Below is a list of the most commonly asked questions from developers integrating to the Authorize.Net Payment Gateway. For questions about our mobile SDKs, please visit the Mobile FAQs.
- Where can I find documentation for the Authorize.Net application programming interface (API)?
- Which integration method should I use?
- What transaction data formats does Authorize.Net accept?
- What programming languages can I use to integrate to Authorize.Net?
- Does Authorize.Net provide any code samples?
- What card swipe devices do you support?
- How do I obtain a test account?
- How do I obtain Authorize.Net shopping cart certification?
- Why do I have to support eCheck.Net® transactions to certify my shopping cart?
- Who do I contact for integration support?
- Does my solution have to be Payment Card Industry (PCI) Data Security Standard certified?
- Does Authorize.Net support international transactions?
- What is a transaction key?
- How do I obtain a transaction key?
- What is a transaction fingerprint?
- Do I need to submit transaction fields in a specific order?
- Does the Authorize.Net API support custom fields?
- How can I customize the Authorize.Net hosted payment form?
- What is a relay response?
- Is there a document that lists transaction response codes or error messages and their possible causes?
- Is there a way to produce specific response codes or errors?
- Why am I receiving response code 103 when trying to issue a Credit?
- Why am I receiving a transaction ID value of zero?
- What is x_auth_code?
- What are the causes of a relay response time out?
- What is the MD5 Hash security feature and how am I supposed to use it?
- What if settings in the Merchant Interface conflict with my integration code?
- What is the difference between x_delim_char and x_encap_char?
- What is the difference between a linked and unlinked Credit?
- What is AVS?
- If I want to test the AVS response in live mode, are transactions actually processed and the credit card charged?
- What is CCV?
- What tools are available for controlling fraudulent transactions?
- How are transactions batched?
- I get an Error 13 "The merchant API login ID is invalid or the account is inactive."
- I need sample code in a different programming language than what is available on http://developer.authorize.net/samplecode/.
- I am not familiar with programming—can you help me connect my Web site to Authorize.Net?
- Are test credit card numbers available?
If you, or your merchant, do not have an SSL certificate, we recommend Direct Post Method (DPM). DPM is a hosted payment option that allows the user optimal site customization while still relying on Authorize.Net for help with PCI DSS compliance. DPM uses a unique fingerprint to authenticate transactions. Developers can customize a secure, hosted payment form without an SSL certificate (Please note: an SSL certificate is still highly recommended in order to display "https" in the browser URL and promote customer confidence). The Authorize.Net Payment Gateway handles all of the steps in the secure transaction process—payment data collection, data submission and the response to the customer—while keeping Authorize.Net virtually transparent.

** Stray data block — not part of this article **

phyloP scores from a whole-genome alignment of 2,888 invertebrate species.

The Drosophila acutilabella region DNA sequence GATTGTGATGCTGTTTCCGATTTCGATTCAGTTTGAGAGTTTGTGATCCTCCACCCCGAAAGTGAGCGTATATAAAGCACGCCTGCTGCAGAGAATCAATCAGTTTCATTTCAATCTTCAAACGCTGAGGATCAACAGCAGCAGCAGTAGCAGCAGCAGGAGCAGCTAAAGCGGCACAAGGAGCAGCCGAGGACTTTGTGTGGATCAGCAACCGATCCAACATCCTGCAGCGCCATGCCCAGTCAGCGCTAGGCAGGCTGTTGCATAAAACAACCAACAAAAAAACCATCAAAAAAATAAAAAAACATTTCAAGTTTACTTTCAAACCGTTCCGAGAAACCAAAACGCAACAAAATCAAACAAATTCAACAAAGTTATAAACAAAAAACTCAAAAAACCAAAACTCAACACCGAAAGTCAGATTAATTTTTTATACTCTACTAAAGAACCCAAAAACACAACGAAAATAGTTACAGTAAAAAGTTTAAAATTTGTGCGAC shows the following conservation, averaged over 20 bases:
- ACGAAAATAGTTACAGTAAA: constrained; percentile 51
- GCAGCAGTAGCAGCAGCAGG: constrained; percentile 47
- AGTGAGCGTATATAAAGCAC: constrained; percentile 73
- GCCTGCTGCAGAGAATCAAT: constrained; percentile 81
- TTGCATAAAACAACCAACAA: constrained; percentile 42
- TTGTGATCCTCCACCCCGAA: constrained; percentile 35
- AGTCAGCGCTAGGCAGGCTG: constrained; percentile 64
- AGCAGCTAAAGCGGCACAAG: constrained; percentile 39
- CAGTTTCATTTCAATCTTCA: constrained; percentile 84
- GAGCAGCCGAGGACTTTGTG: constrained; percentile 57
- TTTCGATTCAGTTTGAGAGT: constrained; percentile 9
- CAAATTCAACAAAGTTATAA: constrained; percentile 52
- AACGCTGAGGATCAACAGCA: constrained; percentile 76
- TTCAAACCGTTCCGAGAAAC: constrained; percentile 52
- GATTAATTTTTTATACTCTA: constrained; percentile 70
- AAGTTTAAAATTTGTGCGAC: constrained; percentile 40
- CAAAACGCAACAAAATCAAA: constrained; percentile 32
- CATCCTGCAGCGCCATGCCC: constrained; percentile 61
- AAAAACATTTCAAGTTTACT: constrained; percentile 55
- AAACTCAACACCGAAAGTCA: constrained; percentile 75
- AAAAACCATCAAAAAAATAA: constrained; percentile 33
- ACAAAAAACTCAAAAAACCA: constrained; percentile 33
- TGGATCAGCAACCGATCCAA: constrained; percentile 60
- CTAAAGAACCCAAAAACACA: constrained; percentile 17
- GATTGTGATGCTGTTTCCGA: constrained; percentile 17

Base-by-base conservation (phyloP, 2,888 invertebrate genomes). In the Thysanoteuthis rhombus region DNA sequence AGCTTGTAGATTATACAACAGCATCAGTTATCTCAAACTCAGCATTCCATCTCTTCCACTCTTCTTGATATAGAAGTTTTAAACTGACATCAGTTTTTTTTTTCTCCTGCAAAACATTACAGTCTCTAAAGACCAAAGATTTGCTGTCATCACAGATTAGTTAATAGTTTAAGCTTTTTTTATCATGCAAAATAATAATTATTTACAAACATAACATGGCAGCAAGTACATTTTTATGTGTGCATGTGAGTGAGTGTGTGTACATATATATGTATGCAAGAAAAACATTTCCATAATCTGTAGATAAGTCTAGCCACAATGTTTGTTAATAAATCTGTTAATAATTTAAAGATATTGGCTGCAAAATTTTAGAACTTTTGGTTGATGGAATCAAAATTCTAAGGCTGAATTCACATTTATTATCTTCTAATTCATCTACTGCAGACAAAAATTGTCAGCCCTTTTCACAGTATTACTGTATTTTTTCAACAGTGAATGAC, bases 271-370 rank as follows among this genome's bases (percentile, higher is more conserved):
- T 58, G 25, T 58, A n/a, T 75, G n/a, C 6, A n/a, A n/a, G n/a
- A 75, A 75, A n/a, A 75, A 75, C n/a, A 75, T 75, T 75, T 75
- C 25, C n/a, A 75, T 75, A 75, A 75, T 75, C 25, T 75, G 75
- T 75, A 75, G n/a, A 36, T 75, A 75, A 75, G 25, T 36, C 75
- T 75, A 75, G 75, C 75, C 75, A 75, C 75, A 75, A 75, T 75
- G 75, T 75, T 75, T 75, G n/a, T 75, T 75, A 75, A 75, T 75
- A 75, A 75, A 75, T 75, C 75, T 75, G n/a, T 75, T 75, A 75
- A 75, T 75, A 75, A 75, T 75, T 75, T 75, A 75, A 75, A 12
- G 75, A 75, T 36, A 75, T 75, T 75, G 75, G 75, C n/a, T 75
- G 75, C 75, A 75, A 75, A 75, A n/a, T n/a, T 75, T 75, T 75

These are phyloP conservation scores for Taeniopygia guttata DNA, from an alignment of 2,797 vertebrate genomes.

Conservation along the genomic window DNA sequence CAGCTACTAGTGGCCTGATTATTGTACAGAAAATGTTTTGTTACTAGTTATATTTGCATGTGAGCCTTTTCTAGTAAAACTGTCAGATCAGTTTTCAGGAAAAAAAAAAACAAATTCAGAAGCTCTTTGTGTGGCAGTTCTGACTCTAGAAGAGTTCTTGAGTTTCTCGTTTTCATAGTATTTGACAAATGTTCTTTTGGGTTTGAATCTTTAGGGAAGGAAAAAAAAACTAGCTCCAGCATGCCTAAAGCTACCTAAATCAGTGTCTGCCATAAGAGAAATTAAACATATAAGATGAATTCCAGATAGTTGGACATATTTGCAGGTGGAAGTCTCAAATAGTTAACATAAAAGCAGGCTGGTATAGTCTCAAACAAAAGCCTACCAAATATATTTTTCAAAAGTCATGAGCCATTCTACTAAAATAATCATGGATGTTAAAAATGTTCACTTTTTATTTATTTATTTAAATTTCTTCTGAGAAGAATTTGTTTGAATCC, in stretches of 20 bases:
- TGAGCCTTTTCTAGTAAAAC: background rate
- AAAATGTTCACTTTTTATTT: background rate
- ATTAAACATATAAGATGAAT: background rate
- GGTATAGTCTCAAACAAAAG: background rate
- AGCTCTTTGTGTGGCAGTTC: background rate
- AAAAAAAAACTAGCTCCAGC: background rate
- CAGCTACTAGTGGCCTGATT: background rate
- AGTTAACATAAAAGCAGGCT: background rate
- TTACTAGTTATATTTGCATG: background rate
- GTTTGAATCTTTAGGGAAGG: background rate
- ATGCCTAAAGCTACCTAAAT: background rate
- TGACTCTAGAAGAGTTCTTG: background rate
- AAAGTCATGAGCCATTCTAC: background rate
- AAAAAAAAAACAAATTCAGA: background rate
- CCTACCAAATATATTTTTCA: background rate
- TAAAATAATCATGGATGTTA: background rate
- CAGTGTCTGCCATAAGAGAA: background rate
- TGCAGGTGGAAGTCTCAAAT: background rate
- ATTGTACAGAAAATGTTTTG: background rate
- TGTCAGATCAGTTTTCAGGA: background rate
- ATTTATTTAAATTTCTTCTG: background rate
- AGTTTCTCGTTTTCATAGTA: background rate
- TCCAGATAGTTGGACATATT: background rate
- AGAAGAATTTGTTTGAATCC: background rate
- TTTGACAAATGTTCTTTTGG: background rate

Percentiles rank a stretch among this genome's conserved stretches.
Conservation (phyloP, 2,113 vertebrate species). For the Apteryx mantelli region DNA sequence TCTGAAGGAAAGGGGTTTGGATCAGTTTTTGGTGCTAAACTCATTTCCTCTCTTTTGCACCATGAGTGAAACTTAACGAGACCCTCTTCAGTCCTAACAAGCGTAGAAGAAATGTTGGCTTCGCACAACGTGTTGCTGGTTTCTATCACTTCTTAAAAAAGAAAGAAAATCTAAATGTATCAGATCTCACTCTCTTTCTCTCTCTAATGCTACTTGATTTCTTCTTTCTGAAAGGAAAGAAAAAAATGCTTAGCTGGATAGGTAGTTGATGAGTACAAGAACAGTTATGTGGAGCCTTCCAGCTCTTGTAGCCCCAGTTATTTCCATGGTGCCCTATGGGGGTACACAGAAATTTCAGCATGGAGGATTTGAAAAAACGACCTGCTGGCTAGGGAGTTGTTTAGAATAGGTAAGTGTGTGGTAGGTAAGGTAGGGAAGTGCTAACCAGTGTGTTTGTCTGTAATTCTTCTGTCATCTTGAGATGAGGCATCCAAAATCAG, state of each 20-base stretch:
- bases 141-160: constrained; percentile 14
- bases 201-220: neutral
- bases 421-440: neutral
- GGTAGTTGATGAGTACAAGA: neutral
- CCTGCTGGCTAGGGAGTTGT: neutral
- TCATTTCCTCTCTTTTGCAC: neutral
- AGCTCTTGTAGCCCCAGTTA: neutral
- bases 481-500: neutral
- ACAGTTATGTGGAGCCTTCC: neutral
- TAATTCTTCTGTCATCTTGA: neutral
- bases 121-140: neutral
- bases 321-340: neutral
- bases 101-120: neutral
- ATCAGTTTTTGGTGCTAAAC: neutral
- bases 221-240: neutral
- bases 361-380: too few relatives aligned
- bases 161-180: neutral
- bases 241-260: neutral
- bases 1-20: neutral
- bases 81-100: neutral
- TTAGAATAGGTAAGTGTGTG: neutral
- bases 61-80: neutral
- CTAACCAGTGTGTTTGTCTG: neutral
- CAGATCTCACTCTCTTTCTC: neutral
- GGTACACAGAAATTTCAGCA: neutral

Also recommended is Server Integration Method (SIM). SIM uses scripting techniques to authenticate transactions with a unique transaction fingerprint. SIM also provides a customizable and secure hosted payment form to make integration easy for Web merchants that do not have an SSL certificate. The Authorize.Net Payment Gateway can handle all the steps in the secure transaction process; payment data collection, data submission and the response to the customer.
For Card Present (CP), or retail business models, Authorize.Net also provides a CP integration method designed for developers and providers of point-of-sale (POS) systems and retail payment solutions. Retail and mobile merchants would then simply purchase a ready-to-install POS solution or device.
For additional guidelines on how to choose the integration method that will best meet the needs of the merchant, and for detailed information about AIM, SIM and CP, please see the Implementation Guides.
For more information about how to format transaction data, see our Implementation Guides.
Authorize.Net is fully PCI certified, and dedicates many resources to maintaining our certification with Visa.
- Log into the merchant's Authorize.Net account at: https://secure.authorize.net.
- Click on Settings under Account in the main menu on the left.
- From the Security Settings section, click API Login ID and Transaction Key.
- Enter the Secret Answer to your account's Secret Question.
- Click Submit.
For more information about customizing the Authorize.Net hosted payment form and instructions on how to upload logo images to the Authorize.Net servers, see our Implementation Guides.
If you choose to use relay response, your receipt generating script must be able to parse the results of the transaction and print the response to the screen. With relay response, you have more options for using the transaction response, including updating a database, writing to log files, sending customer receipt e-mails, etc.
For more information about relay response, see the SIM Implementation Guide.
Note: Authorize.Net does not return sensitive transaction data such as credit card or bank account information.
You can also troubleshoot certain errors by using our Response Code Tools.
To cause the payment gateway to respond with a specific response code, send a transaction with the Visa error test credit card number (x_card_num) 4222222222222 and an amount (x_amount) equal to the response code you want the payment gateway to return.